The next package is the View package. This contains details that are necessary in order to display model elements similar all the time when closing and opening the file again. Therefore, the coordinates of each element are needed (Point) as well as the width, height or size (Dimension). Additionally, the direction an edge has needs to be defined (does it point on one side, the other or on both?).

REVIEW: Since the graphical representation of a model is not helpful when executing the workflow later on, we are currently sourcing this out into a separate file. This is also necessary, because different views probably need a different location and size for a model element which is currently not possible.

Organisation package:
As already mentioned there are several kinds of ReferenceableElements. One of these is the Role. A Role describes who is responsible for the execution of a specific Action. If the Role is left out, then this points to a fully automatic execution. Otherwise, people (at least one person) are involved in the execution. In order to structure the different Roles, they can be performed by OrganisationUnits which can be packaged and nested.

REVIEW: Roles are another important aspect of workflow modeling when human interaction is needed (see e.g. the discussions about BPEL4People). They are used quite often, whereas the OrganisationUnits are not used at all. We will see whether those will be removed in the future or whether we will develop an own graphical viewer for these OrganisationUnits in order to support their usage better.

Application package:

The next package (Application) describes how an Action be executed fully automatically. Therefore, one needs to specify several values such as which javaClass is needed, which method shall be invoked or whether the javaClass can be found in a specific jarArchive. The Application comes with an ApplicationType which describes what kind of Application we have: Is it ERP, CRM, PPS, etc.?
After this basic structure we recognized the need for web services and added the WebServiceApplication. This does not need a javaClass, but only an Interface and Operation (and probably some more).

REVIEW: This package needs a complete restructuring. With the subclass-relationship between Application and WebServiceApplication, a WebServiceApplication now contains both: a method and an operation. The ApplicationType is not used at all, so we are already discussing how this part of the metamodel will look in the future.

Data package:

The Data package provides the user with a possibility to specify which files or parameters are needed for a specific execution. Therefore, an Action might have 0..n input and output Data. These data can be structured in several Parameters, whereby Applications have Parameters, too. With the DataMapping the Parameters of an Application can be mapped to the Parameter of the Data and vice versa. Data can be specified in more detail in DataType and InformationType, the former showing the file format (e.g. Adobe Acrobat Reader file), the latter describing the topic of the file (e.g. Order, Invoice, etc.).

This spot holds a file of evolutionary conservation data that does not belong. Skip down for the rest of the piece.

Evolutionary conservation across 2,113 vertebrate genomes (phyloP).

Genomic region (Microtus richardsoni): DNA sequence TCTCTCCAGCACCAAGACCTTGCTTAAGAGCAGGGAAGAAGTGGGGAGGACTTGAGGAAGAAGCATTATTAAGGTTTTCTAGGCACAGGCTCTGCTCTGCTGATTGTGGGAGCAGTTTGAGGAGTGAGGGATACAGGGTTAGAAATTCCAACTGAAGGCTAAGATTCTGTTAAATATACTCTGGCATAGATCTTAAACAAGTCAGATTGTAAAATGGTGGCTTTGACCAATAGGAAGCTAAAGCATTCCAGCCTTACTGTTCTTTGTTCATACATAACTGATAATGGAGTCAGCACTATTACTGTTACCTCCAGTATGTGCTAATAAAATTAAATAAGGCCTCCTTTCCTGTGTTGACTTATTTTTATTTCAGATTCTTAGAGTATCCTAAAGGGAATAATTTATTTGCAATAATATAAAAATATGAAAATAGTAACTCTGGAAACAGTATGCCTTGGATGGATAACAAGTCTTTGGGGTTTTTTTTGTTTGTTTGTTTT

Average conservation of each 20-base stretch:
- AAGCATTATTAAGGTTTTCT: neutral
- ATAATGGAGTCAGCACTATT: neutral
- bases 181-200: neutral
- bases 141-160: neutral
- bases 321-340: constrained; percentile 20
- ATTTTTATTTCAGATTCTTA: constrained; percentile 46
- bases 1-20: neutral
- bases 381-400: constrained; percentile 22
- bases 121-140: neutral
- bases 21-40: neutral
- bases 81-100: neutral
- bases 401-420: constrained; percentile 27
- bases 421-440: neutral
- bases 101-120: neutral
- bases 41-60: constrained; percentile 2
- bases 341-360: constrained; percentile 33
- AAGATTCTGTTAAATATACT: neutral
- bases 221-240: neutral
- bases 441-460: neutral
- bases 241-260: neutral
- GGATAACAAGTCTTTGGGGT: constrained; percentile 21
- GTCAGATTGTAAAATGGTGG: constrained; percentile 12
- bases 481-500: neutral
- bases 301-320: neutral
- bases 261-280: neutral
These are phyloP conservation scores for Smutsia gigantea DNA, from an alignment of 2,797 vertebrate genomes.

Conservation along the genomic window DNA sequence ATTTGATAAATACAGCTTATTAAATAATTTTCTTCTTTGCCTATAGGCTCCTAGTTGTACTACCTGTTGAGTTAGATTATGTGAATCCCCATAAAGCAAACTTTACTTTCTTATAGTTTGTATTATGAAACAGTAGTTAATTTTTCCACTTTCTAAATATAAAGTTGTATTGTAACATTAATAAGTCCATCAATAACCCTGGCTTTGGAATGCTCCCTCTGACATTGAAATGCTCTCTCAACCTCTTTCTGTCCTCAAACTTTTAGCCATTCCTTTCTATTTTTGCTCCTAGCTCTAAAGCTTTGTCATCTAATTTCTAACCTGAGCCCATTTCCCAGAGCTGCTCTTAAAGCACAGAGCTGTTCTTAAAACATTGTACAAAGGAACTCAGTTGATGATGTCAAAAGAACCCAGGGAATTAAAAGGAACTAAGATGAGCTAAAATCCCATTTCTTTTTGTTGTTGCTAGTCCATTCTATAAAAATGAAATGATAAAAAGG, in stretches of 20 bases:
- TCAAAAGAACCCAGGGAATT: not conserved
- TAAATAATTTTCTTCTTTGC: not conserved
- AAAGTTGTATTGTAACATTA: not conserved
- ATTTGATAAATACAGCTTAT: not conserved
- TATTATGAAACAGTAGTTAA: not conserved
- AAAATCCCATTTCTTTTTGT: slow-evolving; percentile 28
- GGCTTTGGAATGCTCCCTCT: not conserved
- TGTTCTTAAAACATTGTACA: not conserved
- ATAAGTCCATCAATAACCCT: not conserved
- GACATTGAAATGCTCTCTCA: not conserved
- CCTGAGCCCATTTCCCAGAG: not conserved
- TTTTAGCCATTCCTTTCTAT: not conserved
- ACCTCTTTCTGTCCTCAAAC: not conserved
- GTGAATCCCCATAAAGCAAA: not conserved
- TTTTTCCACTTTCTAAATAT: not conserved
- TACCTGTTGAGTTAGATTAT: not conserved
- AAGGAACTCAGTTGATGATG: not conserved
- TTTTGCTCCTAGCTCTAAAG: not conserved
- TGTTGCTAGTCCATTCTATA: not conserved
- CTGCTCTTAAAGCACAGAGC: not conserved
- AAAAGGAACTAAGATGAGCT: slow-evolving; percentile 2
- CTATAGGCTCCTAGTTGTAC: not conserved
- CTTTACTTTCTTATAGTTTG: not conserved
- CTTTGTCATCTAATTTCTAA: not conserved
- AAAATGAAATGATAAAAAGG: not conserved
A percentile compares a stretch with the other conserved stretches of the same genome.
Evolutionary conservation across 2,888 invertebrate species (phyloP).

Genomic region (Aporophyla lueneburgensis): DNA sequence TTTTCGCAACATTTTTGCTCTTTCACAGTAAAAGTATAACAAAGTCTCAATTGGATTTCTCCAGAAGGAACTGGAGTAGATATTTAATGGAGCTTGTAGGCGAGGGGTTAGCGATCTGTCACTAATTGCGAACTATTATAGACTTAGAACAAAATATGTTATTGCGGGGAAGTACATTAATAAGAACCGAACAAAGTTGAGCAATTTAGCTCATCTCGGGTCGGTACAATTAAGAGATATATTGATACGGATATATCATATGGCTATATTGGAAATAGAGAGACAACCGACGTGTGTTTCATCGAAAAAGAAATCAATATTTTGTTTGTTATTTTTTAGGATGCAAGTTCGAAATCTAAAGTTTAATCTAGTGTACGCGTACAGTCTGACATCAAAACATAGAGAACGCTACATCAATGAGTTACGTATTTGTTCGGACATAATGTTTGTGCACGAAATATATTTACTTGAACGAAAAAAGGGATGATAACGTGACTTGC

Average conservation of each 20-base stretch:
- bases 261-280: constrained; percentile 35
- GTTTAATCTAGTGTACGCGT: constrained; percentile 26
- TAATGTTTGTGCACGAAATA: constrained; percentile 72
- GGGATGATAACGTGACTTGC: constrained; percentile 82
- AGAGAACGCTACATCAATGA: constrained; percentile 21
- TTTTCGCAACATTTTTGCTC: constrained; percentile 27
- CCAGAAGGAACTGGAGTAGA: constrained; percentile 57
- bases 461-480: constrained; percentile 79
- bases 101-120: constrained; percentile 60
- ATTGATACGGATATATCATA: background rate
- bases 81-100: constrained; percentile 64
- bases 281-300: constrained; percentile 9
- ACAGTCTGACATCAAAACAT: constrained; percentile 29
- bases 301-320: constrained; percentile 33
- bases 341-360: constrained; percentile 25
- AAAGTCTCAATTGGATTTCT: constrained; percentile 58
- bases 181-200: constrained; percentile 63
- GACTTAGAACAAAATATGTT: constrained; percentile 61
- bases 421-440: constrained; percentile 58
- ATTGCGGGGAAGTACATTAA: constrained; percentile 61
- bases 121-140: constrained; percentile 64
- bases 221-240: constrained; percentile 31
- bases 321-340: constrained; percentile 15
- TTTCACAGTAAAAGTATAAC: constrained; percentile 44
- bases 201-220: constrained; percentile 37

REVIEW: The only tool that currently utilizes the Data, is the AgilPro Simulator. But, it only uses the Data and it's value, not considering that there is something like Parameter or DataMapping at all. Additionally, DataType and InformationType are neglected, too. The compution which data is needed for a specific application is only via String-comparison (does the name of the data fit to the needed application-internal parameter? If yes, then it is loaded). Therefore, this whole package probably needs a restructuring as well. Nevertheless, the idea of the DataMapping and binding two parameters together, seems to be a good one, IMHO, and maybe other vendors might find that useful for their tooling. We will see in the future...

Function package:

The last package, a quite easy one, is the one for functions. Similar to EPCs where the function of a specific process can be specified, this function also provides the user with another easy possibility to say what kind of function an action is for. This can be specified on a very high-level business analyst perspective without even knowing what kind of applications and data might be needed for executing the action and can be the basis for a developer in the technical view to decide which application shall be invoked.

REVIEW: The functions are not visible graphically and (probably therefore) not used right now at all. They should be part of an aspect-based extension plugin, but probably removed from the main metamodel.

SUMMARY: We are currently finalizing the aspect-related mechanisms that will allow us to source specific parts of the metamodel out into other plugins. As we have seen, there are many areas where the metamodel should be refined. We will shortly make an own plugin for the metamodel only (currently it is included in the WE) and during this development step we will refine our metamodel. Any comments, ideas and requests are welcome on this blog, the JWT newsgroup or the JWT mailing list. If you already have an Eclipse Bugzilla account, then please feel free to add your comments to the following bug.